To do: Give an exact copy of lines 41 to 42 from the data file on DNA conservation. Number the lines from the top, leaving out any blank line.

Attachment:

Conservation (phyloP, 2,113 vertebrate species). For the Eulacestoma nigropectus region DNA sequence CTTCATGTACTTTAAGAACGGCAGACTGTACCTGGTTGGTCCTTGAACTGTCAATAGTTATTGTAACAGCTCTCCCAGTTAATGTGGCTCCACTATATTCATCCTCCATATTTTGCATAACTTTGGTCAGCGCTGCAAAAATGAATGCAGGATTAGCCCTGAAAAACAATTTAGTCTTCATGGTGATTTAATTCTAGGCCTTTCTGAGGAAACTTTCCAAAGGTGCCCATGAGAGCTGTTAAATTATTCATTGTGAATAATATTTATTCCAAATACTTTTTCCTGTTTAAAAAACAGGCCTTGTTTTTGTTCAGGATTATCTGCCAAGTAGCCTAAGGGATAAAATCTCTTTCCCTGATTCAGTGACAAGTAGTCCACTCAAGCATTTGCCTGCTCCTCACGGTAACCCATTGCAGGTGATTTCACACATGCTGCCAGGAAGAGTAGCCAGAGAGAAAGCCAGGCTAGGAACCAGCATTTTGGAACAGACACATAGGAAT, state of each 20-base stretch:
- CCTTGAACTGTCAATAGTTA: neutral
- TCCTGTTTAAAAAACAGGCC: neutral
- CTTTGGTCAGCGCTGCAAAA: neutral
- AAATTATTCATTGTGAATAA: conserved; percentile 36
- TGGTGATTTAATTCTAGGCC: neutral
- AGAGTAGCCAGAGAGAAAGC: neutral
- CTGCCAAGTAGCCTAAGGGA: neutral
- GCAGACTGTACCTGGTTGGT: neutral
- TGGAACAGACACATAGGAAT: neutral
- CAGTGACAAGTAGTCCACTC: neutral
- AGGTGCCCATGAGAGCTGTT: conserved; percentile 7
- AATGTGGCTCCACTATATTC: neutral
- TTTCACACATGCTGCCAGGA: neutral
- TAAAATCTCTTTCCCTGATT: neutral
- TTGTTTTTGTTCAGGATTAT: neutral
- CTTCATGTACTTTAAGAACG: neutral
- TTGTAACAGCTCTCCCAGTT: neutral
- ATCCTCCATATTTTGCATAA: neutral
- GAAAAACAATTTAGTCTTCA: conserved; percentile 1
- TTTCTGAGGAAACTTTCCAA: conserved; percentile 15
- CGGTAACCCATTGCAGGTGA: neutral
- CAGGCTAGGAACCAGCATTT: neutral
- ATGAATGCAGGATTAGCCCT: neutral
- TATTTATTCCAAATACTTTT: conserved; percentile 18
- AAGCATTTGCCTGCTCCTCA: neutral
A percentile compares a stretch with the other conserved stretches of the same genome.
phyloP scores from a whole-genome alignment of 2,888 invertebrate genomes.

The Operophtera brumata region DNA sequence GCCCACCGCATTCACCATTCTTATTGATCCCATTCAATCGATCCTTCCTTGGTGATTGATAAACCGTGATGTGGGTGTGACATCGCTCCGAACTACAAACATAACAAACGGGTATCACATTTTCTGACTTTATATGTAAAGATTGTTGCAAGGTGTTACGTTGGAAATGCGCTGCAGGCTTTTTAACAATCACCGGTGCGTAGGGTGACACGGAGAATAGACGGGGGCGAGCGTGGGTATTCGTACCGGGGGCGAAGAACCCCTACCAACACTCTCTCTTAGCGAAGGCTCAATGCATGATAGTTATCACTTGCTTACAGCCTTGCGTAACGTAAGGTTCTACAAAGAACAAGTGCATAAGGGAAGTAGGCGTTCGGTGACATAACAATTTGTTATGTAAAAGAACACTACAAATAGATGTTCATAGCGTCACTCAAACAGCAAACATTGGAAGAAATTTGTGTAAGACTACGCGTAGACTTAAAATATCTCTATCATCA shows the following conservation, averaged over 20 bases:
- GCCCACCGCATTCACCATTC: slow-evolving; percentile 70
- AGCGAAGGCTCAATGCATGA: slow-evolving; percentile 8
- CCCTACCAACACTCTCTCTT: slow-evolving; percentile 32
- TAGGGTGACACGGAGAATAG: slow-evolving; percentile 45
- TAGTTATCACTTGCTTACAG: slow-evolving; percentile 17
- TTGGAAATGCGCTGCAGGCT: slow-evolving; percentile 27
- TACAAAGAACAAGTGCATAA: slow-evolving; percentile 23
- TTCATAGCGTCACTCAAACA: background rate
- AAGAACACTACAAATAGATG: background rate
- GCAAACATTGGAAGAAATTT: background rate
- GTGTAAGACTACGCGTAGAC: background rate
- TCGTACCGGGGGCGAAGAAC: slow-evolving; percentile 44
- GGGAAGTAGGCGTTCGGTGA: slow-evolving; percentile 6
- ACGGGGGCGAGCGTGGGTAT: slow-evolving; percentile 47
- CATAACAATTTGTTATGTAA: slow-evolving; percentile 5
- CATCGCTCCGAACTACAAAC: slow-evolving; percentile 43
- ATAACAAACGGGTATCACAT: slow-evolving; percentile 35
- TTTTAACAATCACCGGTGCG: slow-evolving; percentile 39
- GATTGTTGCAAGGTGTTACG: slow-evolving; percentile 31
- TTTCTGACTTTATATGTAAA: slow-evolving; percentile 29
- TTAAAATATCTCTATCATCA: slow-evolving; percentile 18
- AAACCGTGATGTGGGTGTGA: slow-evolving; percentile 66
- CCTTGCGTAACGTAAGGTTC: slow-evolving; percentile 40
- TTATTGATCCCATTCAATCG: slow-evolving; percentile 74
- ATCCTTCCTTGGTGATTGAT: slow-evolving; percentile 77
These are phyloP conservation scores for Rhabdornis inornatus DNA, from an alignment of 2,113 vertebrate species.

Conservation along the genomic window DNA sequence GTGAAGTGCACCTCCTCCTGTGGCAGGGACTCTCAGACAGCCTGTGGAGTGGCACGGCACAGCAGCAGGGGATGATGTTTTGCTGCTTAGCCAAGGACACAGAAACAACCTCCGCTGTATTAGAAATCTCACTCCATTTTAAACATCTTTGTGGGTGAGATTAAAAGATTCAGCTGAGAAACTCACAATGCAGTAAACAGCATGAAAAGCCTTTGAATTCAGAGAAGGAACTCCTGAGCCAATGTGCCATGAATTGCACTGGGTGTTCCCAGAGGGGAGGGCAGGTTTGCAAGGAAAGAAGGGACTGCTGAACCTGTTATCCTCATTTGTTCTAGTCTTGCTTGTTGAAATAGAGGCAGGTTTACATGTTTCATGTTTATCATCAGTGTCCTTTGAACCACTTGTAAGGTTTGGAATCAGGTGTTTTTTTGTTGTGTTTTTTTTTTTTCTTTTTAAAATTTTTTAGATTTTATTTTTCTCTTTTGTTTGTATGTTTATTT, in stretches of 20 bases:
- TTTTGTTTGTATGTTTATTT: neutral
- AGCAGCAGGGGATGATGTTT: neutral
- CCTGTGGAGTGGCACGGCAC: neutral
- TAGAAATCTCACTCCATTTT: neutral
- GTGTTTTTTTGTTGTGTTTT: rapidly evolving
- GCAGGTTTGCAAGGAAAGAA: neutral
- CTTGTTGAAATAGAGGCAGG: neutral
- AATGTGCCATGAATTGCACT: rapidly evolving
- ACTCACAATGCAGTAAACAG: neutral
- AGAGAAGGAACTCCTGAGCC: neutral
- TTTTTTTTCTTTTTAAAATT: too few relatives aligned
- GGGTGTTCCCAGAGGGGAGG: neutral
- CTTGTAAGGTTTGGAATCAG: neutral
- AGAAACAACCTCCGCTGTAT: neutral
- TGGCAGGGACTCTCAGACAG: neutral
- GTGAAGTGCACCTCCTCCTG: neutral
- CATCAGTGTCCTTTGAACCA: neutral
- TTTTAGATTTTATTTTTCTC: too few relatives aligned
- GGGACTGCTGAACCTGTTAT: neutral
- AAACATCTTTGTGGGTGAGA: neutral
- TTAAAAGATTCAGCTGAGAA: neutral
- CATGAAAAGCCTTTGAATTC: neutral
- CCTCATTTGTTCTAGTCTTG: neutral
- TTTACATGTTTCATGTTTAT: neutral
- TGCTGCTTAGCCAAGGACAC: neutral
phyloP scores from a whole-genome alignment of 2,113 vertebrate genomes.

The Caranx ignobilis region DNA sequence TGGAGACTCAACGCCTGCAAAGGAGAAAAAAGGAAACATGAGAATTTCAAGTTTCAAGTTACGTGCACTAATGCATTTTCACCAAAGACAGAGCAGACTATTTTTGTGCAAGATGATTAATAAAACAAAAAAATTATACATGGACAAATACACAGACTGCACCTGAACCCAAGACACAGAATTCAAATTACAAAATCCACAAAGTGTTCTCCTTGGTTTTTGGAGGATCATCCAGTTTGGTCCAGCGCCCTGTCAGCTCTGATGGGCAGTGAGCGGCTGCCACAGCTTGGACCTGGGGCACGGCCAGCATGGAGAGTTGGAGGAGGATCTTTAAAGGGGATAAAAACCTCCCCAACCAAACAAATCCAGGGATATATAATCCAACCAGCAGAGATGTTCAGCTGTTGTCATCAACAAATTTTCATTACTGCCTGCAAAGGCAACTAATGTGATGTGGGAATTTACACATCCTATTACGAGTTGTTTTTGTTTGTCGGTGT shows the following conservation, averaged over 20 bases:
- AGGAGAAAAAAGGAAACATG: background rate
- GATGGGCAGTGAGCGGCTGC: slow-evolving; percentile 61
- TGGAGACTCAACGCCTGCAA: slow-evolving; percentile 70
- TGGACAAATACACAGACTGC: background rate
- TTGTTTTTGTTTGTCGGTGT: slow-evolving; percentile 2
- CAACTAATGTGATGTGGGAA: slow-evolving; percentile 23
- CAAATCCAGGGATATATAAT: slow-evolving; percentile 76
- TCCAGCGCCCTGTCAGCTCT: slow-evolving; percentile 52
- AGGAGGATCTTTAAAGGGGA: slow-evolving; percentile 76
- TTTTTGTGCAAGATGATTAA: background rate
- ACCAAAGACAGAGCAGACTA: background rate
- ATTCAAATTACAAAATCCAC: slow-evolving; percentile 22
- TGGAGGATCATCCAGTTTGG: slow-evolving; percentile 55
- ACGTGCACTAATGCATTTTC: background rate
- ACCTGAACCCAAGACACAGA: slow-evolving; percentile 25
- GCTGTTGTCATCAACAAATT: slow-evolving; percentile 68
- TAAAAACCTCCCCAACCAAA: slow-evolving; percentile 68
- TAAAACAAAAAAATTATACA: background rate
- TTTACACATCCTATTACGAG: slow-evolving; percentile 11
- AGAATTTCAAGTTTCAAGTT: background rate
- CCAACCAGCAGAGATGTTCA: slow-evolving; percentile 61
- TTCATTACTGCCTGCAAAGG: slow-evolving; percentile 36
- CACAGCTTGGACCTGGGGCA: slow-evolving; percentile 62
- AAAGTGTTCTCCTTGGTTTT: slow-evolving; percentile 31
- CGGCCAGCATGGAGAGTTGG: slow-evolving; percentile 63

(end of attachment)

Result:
- TCGTACCGGGGGCGAAGAAC: slow-evolving; percentile 44
- GGGAAGTAGGCGTTCGGTGA: slow-evolving; percentile 6